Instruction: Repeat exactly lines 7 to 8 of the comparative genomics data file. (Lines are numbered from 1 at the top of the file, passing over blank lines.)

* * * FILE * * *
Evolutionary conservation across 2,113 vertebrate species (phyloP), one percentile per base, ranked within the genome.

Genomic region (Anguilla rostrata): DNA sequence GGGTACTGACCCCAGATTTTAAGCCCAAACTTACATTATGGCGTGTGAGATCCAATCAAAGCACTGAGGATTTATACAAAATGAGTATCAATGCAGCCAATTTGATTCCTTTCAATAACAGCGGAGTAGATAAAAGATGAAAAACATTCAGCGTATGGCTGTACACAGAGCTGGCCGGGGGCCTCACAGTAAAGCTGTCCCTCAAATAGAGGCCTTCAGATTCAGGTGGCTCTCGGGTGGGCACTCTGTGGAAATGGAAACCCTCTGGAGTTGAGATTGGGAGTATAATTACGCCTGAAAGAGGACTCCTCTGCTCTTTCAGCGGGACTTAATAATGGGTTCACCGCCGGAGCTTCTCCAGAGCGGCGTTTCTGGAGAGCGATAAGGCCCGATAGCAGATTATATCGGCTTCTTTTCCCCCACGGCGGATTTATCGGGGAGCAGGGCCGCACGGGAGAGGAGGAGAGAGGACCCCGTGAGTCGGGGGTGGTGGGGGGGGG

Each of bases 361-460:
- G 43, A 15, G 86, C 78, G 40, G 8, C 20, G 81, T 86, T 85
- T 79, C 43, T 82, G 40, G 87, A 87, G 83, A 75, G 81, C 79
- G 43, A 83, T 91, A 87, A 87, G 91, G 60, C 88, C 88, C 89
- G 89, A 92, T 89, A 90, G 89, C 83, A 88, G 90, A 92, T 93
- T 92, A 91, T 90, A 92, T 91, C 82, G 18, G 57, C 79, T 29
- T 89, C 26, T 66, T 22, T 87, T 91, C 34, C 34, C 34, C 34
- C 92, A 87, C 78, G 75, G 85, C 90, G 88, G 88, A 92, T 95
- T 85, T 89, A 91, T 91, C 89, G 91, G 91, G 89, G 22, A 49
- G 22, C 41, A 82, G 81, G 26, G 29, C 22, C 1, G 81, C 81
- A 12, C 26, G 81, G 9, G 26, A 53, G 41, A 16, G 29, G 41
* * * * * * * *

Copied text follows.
- G 89, A 92, T 89, A 90, G 89, C 83, A 88, G 90, A 92, T 93
- T 92, A 91, T 90, A 92, T 91, C 82, G 18, G 57, C 79, T 29